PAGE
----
• War is significantly more agile in cutscenes than in gameplay. Also, he kills the Stygian by jumping down its throat, and the Stygian's main attack in gameplay trying to ram and bite him
  • Dark Is Not Evil: Somewhat averted due to the fact that the Horsemen are all simply doing their job and do have an honor code with no major grudge against mankind. However, it doesn't mean they haven't done some questionable things in their past and present.
  • Deadpan Snarker: The Watcher.
  • Deal with the Devil: "Would you serve in Heaven? Or rule in Hell?"
    • "I choose what once... a coward did not."
    • War's deal with Samael turns into this when it turns out Samael lied to him about the purpose of the Chosens' hearts were.
  • Difficult, but Awesome: It's possible to Lag Cancel aerial attacks with the Crossblade. It takes good timing, but it really increases your combo options for more stylish strings.
  • The Dragon: Straga.
  • Drop the Hammer: Ulthane's weapon of choice. And it's really heavy.
  • Dude, Where's My Respect?: Played straight with The Watcher, who never stops treating War like dirt, and completely averted with everyone else in the game. Other characters, even his enemies, treat War with much more respect and/or fear. Heck, the entire plot happens because every major player, including the Council, is scared shitless of the Horsemen.
  • Dynamic Loading: The areas connecting named locations are usually long and winding corridors with some enemies, simple puzzles and hidden items to mask their true purpose. Played painfully straight in case of Serpent Tunnels, which allow you to travel to nearly any location and consist of series of platforms suspended in a void and nothing else (there are collectibles hidden in three of them, though).
  • Elevator Action Sequence: Happens a few times in the Black Throne.
  • The End of the World as We Know It: Uses a variation. The apocalypse is not only inevitable but there's a system in place to ensure that it DOES happen.
    • To be fair, the Apocalypse was only officially meant to occur when the Earth was "ready" and we assume is capable of defending itself fairly. We clearly were not at this point yet (hence the reason for the game) and were suitably annihilated.
  • Exposition Fairy: The Watcher serves this role, as well as making sure War doesn't get out of hand.
  • Extra-Dimensional Shortcut: The game has the snakeroads, that reside in a green-tinted (or orange) dimension which lets the player quickly traverse between levels. They are accessible through Vulgrim's shops, and some of them even have secret chests in them.
  • Evil Tower of Ominousness: The Black Tower.
  • Evil Weapon: According to the comic, Chaoseater is a cursed, soul-devouring blade that War risks being destroyed by. None of this is ever mentioned in the game itself, however.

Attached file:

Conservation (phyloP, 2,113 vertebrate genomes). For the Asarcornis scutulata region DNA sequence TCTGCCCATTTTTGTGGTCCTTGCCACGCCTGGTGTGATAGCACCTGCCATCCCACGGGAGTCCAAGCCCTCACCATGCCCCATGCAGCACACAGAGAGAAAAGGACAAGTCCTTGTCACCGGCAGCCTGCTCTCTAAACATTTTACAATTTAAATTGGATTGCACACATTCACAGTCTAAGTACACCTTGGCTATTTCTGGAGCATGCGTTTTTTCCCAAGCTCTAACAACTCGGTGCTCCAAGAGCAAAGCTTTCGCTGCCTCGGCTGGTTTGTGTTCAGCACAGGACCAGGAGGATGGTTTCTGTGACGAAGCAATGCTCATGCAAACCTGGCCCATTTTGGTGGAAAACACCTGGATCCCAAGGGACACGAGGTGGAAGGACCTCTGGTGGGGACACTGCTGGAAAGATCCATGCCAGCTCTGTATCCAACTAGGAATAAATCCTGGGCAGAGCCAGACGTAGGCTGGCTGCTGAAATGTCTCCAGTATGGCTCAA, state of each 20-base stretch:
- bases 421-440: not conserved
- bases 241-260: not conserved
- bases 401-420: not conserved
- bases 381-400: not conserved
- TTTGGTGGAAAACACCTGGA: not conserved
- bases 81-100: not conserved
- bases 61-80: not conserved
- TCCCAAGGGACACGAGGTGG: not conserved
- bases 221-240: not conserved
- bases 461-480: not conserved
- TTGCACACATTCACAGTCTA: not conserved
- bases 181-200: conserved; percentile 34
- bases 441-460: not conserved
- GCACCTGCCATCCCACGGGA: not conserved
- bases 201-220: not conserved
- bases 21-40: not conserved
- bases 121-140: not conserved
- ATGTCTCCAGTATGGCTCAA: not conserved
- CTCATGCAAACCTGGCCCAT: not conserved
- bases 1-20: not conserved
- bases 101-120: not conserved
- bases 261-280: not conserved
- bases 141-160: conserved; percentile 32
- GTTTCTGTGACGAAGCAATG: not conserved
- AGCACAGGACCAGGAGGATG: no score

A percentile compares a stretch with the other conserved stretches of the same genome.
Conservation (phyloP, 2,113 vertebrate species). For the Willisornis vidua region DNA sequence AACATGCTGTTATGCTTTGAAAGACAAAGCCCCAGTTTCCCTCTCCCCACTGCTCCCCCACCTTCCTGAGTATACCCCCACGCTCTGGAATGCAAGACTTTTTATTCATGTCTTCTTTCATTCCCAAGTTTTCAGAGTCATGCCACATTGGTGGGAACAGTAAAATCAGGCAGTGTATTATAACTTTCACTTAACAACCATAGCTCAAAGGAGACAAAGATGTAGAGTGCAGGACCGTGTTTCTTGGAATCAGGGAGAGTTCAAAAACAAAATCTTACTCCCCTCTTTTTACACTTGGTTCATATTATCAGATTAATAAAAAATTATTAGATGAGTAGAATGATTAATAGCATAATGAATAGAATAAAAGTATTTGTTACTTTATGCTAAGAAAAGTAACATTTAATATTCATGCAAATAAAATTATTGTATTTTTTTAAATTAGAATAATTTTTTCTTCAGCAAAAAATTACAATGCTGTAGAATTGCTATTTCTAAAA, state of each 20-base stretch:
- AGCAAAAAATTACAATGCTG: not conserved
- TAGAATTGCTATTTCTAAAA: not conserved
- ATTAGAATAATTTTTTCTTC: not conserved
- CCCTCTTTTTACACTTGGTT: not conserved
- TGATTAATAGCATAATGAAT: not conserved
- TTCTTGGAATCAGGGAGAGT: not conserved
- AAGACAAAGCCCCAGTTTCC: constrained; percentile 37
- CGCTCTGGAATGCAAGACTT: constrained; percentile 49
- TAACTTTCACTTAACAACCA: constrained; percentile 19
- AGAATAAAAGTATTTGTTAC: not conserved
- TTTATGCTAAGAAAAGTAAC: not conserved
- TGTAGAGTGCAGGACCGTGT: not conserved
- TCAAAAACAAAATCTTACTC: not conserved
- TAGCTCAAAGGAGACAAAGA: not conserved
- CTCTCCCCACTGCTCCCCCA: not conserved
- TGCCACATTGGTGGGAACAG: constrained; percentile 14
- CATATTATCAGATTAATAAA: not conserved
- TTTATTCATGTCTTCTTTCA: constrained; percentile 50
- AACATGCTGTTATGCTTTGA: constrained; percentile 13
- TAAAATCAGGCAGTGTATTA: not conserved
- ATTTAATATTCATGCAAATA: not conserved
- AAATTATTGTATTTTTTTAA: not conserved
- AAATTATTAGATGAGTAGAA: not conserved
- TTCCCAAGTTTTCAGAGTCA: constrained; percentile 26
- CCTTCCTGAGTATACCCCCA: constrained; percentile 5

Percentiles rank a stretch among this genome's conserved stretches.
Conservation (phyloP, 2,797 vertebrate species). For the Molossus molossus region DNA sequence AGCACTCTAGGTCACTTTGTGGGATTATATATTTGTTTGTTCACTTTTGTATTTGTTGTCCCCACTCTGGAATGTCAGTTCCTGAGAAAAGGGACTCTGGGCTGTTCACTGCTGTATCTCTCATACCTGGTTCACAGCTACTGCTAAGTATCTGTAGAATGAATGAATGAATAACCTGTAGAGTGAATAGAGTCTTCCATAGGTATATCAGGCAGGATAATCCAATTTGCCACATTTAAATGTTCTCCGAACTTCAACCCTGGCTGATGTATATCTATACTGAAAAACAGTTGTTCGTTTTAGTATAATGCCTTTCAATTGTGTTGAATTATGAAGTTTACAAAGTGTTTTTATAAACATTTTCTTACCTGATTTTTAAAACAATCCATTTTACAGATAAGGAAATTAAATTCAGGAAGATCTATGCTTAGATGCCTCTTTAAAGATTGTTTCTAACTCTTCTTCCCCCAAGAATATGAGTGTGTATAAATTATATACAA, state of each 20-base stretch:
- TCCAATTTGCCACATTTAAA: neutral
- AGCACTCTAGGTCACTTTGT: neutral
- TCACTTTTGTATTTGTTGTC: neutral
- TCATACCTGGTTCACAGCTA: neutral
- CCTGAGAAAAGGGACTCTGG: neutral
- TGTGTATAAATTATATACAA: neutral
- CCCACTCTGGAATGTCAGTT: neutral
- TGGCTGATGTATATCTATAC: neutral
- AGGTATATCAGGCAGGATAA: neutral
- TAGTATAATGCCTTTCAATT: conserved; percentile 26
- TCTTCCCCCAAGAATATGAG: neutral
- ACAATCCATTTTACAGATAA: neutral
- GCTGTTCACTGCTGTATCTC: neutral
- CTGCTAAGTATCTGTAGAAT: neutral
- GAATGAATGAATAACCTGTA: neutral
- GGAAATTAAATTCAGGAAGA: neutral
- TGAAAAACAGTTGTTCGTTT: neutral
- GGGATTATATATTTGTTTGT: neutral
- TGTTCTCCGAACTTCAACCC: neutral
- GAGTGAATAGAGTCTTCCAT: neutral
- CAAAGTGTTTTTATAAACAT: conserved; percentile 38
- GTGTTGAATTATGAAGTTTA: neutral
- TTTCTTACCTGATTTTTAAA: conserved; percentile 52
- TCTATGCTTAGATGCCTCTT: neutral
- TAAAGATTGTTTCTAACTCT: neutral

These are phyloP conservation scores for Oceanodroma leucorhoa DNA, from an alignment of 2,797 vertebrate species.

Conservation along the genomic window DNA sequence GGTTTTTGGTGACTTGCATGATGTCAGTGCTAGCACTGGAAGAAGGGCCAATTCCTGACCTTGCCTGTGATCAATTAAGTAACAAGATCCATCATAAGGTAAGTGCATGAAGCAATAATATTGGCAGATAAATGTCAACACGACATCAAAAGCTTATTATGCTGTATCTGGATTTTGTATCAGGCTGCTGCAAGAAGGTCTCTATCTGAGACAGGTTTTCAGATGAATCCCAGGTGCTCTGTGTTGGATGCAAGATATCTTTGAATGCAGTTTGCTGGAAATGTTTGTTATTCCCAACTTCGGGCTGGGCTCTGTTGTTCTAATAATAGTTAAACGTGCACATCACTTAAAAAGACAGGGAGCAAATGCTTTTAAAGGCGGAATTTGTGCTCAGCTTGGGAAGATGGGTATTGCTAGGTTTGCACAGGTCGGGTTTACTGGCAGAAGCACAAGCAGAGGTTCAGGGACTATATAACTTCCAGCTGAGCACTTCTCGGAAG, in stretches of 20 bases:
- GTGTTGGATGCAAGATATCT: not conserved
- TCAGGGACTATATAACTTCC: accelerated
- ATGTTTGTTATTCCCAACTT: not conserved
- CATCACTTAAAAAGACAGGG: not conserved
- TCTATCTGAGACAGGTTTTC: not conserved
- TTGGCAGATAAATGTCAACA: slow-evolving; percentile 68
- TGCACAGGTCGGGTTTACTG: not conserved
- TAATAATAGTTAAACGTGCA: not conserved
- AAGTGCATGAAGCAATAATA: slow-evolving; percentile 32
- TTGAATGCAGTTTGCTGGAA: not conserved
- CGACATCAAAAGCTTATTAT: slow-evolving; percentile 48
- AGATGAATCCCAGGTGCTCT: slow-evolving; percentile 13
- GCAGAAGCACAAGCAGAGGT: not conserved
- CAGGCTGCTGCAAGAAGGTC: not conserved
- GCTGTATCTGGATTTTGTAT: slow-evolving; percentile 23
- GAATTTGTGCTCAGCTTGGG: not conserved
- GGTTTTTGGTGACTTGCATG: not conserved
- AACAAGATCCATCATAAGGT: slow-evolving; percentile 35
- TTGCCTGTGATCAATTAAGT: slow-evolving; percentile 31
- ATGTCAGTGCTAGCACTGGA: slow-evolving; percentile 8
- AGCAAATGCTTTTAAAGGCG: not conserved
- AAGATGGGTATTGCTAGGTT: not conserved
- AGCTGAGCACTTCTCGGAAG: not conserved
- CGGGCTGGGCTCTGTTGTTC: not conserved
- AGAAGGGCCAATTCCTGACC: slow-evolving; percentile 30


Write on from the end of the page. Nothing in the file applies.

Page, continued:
• Eye Scream: The first fight against Straga ends with War impaling his left eye with his sword.
  • Fantasy Gun Control: Averted, demons and angels both use rifles/shotguns and cannons, War himself gets a massive revolver, which sadly isn't good for much.
  • Four-Fingered Hands: Most demons only have four fingers on each hand. Angels, humans and Horsemen have the normal 5 for some reason...
    • This actually makes an amazing amount of sense when you think about it. Humans and Angels come from the same Creator so it makes sense that they'd share some similarities. The Horsemen are Nephilim who, according to religious lore, were the children of Angels and Humans and in Darksiders are children of the Creator meant to guard the humans when they were first created. Where the demons come from isn't clear but it seems to be that the Creator races all share vaguely humanoid appearances which makes sense if they were made in His image.
      • Slightly changed in Darksiders II, where the opening reveals that the Nephilim are the children of angels and demons instead of children of the creator or children of angels and humans.
      • Also subverted in that it's implied that demons and angels are entirely separate races, as opposed to demons solely being former angels. Though the prequel novel The Abomination Vault confirms that angels can be changed into demons.
  • Genius Bruiser: Let's just say Ulthane is a lot smarter than he looks. He's an Ultimate Blacksmith and is one of the three conspirators behind the plan to trigger the premature Apocalypse in a bid to destroy the forces of Hell.
  • A God Am I Abbadon makes several claims to such to both Azrael and the player. Not surprising seeing as who he's named after.
    • After War gives him all 4 Chosen's Hearts, Samael says to War that his restored powers make him "like unto a god".
  • A God Is You: The Horsemen qualify.
  • Gold and White Are Divine: This is the color scheme of most of the angels and their angelic gryphon mount that the protagonist steals from them.
  • Gondor Calls for Aid: War enlists the help of disgruntled former employees and allies of the Destroyer. The games ends with War summoning the other three Horsemen to sort out the Charred Council it appears.